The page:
"a person who holds, or has held" such office. That includes persons who might now be retired. The Minister needs to be more precise about this.
I thank the right hon. Gentleman for that. A Lord of Appeal in ordinary, the Lord Chief Justice or another senior judge would chair such a tribunal. There would also be a senior judicial member as well as a lay member. As I said earlier, the Lord Chief Justice would also determine the procedure of these removal tribunals. In those circumstances, there would be considerable involvement by senior members of the judiciary. As my colleague, Lord Filkin, said in another place:
"Can we conceive of a situation where the Lord Chief Justice would consider it right to say in that circumstance, 'No, I will have my way. The decision of that tribunal should not carry'?"—[Hansard, House of Lords, 3 February 2004; Vol. 657, c. 600.]
It is, therefore, legitimate to say that, in the difficult circumstances in Northern Ireland, no single person, however high or low, can appoint a judge, and that no single person can veto the removal of a judge.
Following the passage of that Act, we have reflected on the situation to see—as we are often pressed to do—whether matters are in accord with the criminal justice review and to examine whether the measures are appropriate. Here we have a situation in which senior members of the judiciary would be involved every inch of the way. I hope that the hon. and learned Gentleman will accept that we are dealing with a very unlikely set of circumstances. Given that that is the case, we are dealing with a situation in which the senior judiciary is involved right the way through the procedure. Would we therefore want to put the Lord Chief Justice in a position in which he effectively had a veto over the decisions of a tribunal in which he and the senior judiciary had been so involved? To some extent, the onus is on the hon. and learned Gentleman to argue why a single person as eminent as the Lord Chief Justice—any Lord Chief Justice—should have such a unilateral right of veto in those circumstances.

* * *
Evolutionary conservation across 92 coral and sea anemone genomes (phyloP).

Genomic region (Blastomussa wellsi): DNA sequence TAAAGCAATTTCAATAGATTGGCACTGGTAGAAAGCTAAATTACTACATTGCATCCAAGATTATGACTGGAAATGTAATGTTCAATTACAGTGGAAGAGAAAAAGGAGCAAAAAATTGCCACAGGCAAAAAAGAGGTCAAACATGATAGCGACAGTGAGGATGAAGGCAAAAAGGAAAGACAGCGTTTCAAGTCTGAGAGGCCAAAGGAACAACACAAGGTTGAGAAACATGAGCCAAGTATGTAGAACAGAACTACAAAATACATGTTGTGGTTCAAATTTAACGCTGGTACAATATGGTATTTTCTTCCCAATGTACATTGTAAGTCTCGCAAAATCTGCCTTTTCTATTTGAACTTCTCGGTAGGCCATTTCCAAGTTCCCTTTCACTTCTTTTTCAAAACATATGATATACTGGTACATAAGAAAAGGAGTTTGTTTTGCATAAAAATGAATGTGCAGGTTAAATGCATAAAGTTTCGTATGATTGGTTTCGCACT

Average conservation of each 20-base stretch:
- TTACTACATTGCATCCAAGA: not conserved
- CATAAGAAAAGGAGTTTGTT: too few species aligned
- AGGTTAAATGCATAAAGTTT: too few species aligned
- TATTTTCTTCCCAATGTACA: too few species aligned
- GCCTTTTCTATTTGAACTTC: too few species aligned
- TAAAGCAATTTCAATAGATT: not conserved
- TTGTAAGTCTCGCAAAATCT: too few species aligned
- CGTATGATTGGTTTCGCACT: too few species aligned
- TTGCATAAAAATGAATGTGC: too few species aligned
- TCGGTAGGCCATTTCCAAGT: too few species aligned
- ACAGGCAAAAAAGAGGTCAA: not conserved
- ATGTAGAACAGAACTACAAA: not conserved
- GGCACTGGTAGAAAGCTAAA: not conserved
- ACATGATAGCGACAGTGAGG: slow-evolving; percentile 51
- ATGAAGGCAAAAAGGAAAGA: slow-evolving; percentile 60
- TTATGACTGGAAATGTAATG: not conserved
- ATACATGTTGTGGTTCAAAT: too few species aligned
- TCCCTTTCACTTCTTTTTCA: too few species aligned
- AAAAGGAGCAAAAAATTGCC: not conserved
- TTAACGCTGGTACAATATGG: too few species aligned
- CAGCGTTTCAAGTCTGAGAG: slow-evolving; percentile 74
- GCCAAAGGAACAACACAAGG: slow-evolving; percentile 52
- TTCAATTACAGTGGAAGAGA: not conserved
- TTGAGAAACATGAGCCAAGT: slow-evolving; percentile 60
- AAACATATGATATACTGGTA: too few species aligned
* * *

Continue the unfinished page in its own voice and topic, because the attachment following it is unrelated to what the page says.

I used the opportunities provided by our deliberations on the 2002 Act to do a lot of arguing, much of which was against the Government's proposals. The Minister has already been exposed for placing false reliance on what he thought was in the criminal justice review and what he thought was in the 2002 Act. We are all entitled to know on what factors he has based this decision. It is no good simply saying, "It's unlikely", or "It's unthinkable." He has presumably applied his mind to the drafting of the Bill and has some cogent reason, which we would like to hear, for entertaining this volte-face.
I resent the hon. Gentleman's implication. I draw his attention to recommendation 104 in paragraph 6.136 of the review, which states:
"We recommend that removal from office of a judge or lay magistrate should only be possible on the basis of the finding of a judicial tribunal constituted under statutory authority and convened by the First Minister and Deputy First Minister"— as Mr. Trimble pointed out—
"or the Lord Chief Justice, that a magistrate or judge was unfit for office by reason of incapacity or misbehaviour."
There is nothing in that to imply or state that there should be a veto by the Lord Chief Justice within that procedure. There is no mention of a veto.
Of course, that recommendation is perfectly satisfied by the 2002 Act as it stands. The recommendation says nothing about such a decision not being revoked subject to the agreement of the Lord Chief Justice. Recommendation 104 has already been satisfied by the existing legislation.
I reiterate to the hon. Gentleman that the recommendation states that the
"removal of a judge or lay magistrate from office should only be possible on the basis of the finding of a judicial tribunal constituted under statutory authority", et cetera. Nowhere does the recommendation state that there should be a subsequent veto by the Lord Chief Justice. The hon. Gentleman is absolutely right to say that the 2002 Act introduced such a veto, but that is not sustained by the criminal justice review. I therefore fully accept the argument that we have changed our mind on this matter, but equally I can refer back to the review in saying that perhaps we were wrong in the first place.